One montage titled “Tripoli Treasure” features a wedding portrait of two Libyan Jews, Ayala Dadush and Saulino Arbib, nestled inside a crafted metal jewelry box. The box was gifted to the couple by a cousin as an engagement present and traveled with them to Israel during the mass Libyan exodus of 1949. The photograph was a bit of a different story. The Arbibs’ daughter, Lizetta, explains that it was relatively rare to take a photo at this particular time and place in history. “My father remembers that the photographer, Mino Na-’im, had to be chased after for as long as a year to give them the picture,” she said.
Another piece portrays an entirely different part of the world. Titled “Liberte Baghdad,” the montage features a photo taken circa 1930 of Henkel Ezra and Lou Lou posing with their three children in a Baghdad photo studio. The photo is shrouded in blue and grey textiles, as Henkel Ezra was a leading merchant with his own warehouse. The “Farhud – violent dispossession” in 1941 was a turning point for Jews in Iraq. Hundreds of Jews fled and the family relocated to India, before eventually immigrating to America.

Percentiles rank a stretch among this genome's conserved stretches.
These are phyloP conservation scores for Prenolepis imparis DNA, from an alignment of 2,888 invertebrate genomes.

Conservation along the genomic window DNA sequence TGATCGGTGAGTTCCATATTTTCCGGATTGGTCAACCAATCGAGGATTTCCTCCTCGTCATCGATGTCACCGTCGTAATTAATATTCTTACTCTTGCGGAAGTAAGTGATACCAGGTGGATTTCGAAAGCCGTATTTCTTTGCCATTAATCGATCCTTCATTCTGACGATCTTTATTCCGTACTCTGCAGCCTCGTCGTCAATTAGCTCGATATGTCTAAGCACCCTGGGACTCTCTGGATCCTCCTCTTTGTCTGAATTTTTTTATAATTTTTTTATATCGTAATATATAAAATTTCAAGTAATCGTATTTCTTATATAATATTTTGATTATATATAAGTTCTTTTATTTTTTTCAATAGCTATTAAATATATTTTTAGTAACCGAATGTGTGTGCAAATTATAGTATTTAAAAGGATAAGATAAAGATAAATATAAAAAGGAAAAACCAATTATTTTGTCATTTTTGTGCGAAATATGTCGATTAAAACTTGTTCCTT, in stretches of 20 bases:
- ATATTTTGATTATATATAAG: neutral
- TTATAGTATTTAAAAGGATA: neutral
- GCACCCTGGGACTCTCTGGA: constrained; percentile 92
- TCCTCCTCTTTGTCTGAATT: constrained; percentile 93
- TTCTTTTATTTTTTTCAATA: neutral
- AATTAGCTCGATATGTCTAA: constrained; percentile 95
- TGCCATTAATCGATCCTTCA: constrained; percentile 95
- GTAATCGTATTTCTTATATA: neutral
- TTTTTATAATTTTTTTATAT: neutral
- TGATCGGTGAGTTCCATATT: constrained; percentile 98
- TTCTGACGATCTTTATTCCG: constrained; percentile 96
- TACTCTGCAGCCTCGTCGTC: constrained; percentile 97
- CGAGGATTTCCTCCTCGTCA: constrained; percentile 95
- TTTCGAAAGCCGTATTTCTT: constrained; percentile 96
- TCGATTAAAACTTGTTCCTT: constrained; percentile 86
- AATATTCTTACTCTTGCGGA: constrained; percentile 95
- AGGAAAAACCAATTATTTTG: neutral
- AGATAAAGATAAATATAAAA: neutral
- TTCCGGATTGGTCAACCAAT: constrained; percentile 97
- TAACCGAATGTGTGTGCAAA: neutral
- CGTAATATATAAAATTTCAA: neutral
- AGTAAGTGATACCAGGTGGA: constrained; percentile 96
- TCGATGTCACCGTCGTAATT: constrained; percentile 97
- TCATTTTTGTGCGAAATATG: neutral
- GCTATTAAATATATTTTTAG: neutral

These are just a few of the pieces in Starobin’s collection. Currently, she has completed about thirty montages and has interviewed over sixty subjects, mostly in the U.S, Israel and Canada. She recognizes the profound importance of her work and has found the experience to be a truly humbling one. “You realize that some of these people were memorializing their own lives and then sharing these really poignant materials with me,” she says. Starobin doesn’t think her project is completed as there are so many stories waiting to be captured.